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The 500M Wireless-Only Connections

Dave Burstein

Around 500M Africans, Indonesians, and Indians are regular Internet users without a landline. Brazil, Indonesia, and Mexico add about 200M more. In total, something like 1B people were wireless-only at the end of Q3 2017. I'm comparing the number of Facebook users (over 250M in India) with the number of landlines (less than 20M in India) for a rough guess at how many are wireless only. In the developed world, 70-90% of all homes have a landline connection, implying fewer than 100M are wireless only.

The Global South has about 500M "connections," approximately 450M wireless and 50M wired. The Global North has about 450M. About 65% of Internet users are now in the Global South. The gap is increasing by about 50M/year.

With many wireless users on 4G LTE at more than 10 megabits down, wireless needs to be considered to understand the primary connections to the Internet today. In particular, the Global North dominates ICANN, 3GPP (until recently,) and the Internet Society. The U.S. under Trump continues to demand these groups make the rules for the net.

The 65% of the world in the Global South think that's reprehensible, particularly as the economic terms of "Internet Governance" are set by the richer countries. In 2012, I predicted that systems virtually excluding the majority of Internet users would prove unstable; we've seen the development of the World Internet Conference & the BRICS events become more important. Russia is setting up their own Internet root.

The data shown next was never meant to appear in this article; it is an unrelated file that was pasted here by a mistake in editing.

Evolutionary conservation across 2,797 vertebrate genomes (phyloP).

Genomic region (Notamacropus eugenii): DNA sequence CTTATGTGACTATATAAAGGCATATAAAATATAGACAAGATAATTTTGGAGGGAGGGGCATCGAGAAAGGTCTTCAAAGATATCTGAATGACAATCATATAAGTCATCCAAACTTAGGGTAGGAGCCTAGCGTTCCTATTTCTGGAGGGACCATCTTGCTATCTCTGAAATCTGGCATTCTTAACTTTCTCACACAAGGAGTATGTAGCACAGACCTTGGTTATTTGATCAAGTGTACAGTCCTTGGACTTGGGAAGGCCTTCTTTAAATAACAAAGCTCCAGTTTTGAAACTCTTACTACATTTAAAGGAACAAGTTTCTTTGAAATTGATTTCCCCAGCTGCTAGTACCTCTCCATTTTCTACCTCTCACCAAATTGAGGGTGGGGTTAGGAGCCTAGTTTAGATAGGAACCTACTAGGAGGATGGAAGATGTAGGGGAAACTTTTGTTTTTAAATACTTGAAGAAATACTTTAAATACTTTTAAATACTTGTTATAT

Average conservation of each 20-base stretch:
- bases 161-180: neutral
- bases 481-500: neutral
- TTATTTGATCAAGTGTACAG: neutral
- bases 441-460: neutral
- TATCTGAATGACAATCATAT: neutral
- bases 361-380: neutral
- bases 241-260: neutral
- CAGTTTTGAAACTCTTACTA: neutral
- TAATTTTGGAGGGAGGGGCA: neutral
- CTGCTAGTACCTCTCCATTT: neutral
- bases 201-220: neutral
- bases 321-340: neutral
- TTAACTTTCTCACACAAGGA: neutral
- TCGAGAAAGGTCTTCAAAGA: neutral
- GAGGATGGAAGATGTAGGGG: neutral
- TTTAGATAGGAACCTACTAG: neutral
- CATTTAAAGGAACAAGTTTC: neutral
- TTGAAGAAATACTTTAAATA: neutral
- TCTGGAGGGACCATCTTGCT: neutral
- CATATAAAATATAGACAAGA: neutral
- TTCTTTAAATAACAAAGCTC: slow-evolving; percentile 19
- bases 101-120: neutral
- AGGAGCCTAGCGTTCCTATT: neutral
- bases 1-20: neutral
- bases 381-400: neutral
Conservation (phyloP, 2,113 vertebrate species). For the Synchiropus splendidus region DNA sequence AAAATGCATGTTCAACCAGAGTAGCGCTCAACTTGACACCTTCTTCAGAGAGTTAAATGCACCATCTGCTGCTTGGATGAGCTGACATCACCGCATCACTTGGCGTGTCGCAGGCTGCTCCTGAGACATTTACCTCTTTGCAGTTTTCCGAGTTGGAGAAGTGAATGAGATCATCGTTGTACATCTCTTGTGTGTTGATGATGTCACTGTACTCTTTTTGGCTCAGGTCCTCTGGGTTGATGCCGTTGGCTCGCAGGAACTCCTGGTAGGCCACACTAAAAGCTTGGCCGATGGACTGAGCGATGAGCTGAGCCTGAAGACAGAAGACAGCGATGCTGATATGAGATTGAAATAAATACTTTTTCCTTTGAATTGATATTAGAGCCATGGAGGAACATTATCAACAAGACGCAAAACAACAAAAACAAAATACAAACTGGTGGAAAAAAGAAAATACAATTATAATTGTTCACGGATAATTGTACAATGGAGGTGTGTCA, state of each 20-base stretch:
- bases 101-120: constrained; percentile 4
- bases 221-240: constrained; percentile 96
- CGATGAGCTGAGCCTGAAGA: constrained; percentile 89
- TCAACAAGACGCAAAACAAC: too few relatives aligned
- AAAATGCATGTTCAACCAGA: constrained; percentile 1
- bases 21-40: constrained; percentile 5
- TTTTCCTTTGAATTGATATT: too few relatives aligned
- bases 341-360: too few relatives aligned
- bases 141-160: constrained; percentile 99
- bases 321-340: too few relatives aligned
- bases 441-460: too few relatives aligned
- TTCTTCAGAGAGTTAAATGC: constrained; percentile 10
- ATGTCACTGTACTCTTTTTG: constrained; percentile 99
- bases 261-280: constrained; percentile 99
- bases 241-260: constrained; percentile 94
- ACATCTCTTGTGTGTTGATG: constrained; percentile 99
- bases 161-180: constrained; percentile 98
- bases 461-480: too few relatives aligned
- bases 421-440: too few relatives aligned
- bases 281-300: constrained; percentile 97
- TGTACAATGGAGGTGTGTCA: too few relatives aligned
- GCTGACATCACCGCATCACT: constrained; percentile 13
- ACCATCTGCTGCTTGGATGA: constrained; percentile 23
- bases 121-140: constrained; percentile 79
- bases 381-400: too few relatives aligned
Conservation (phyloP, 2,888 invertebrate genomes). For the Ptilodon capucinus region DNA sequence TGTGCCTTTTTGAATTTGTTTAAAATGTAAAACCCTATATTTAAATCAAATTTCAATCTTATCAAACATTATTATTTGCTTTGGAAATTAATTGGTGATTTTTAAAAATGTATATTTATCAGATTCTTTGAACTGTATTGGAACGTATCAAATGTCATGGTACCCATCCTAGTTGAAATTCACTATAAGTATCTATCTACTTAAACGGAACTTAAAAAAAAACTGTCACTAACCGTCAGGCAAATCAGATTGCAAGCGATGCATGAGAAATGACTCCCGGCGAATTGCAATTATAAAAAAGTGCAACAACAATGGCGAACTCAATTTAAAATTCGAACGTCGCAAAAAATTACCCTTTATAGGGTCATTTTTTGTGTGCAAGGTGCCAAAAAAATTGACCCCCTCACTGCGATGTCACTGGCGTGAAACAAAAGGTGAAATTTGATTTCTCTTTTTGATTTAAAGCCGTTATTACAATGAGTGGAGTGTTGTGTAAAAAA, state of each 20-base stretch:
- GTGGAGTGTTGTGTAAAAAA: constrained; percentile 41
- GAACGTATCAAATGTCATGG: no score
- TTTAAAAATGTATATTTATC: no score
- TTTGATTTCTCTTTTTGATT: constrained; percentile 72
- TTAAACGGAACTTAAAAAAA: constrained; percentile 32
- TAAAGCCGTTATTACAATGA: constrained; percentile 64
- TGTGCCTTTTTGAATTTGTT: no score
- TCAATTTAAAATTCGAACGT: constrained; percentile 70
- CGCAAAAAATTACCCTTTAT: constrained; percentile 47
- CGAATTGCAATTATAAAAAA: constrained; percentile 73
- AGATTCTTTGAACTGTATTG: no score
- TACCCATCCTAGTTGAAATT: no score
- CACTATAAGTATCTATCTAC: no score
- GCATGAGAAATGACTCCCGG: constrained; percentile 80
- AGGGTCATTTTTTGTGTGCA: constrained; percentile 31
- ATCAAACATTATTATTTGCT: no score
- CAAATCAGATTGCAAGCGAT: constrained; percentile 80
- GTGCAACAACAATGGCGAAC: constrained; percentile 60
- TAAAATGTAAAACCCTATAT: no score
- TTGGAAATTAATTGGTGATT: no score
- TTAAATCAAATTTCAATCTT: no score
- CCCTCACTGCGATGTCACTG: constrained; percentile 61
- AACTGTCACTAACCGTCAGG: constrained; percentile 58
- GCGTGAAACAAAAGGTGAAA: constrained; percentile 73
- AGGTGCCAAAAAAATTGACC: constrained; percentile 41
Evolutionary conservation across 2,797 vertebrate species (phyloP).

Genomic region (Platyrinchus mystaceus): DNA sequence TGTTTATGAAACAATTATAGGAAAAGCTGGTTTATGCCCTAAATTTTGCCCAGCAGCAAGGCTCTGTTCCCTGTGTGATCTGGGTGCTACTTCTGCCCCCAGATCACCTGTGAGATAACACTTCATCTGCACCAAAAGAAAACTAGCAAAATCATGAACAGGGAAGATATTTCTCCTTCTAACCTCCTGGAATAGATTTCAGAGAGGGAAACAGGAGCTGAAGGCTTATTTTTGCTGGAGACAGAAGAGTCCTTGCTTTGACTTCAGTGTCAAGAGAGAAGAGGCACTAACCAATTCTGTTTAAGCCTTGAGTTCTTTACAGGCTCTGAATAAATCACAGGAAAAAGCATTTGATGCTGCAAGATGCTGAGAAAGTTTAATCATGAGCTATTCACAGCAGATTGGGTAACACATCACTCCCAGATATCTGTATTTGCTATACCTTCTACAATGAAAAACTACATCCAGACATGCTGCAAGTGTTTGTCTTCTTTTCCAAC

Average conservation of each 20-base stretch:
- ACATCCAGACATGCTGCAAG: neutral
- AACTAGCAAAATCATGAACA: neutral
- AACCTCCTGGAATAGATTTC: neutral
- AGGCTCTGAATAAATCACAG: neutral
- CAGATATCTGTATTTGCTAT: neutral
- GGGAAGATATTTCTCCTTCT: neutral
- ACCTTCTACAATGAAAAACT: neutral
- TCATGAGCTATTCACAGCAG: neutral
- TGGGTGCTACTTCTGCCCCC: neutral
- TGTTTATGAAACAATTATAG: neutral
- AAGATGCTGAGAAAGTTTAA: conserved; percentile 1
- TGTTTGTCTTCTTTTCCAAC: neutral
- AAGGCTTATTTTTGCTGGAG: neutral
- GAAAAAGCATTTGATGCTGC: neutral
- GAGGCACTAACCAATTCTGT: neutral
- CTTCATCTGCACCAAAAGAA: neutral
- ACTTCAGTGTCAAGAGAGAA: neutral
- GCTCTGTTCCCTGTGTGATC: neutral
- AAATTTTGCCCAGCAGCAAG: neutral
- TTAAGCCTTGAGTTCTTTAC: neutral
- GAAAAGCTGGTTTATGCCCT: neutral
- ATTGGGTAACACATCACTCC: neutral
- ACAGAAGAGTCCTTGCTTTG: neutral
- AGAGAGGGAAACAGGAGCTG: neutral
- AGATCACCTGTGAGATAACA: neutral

Wired connections are shared among the household. I'm therefore adjusting from ~1B people using wireless only to ~500M "connections." The U.S. in January 2018 had 105M landline net connections and 240M Facebook users. 72% of Americans on the Internet use Facebook. The figure is probably lower where English is not the primary language. That's useful for an approximation, understanding there is at least a 10% margin of uncertainty.

I have from Point-Topic the number of landlines and reasonable estimates from GSMA on the wireless phone side. I could have refined these figures with a little more work, as an analyst report would. But the primary sources on the wireless side have a large margin of error. The definition of "Regular Internet User" is unclear. If someone signs on to Facebook and reads the news every day, but uses a 2G phone, should she be included? There are over 100M 2G mobiles on Facebook.

Better data welcome.

Here are the Facebook figures via Statista and Hootsuite:

Originally published in Wireless One.

By Dave Burstein, Editor, DSL Prime Dave Burstein has edited DSL Prime and written about broadband and Internet TV for a decade. Visit Page
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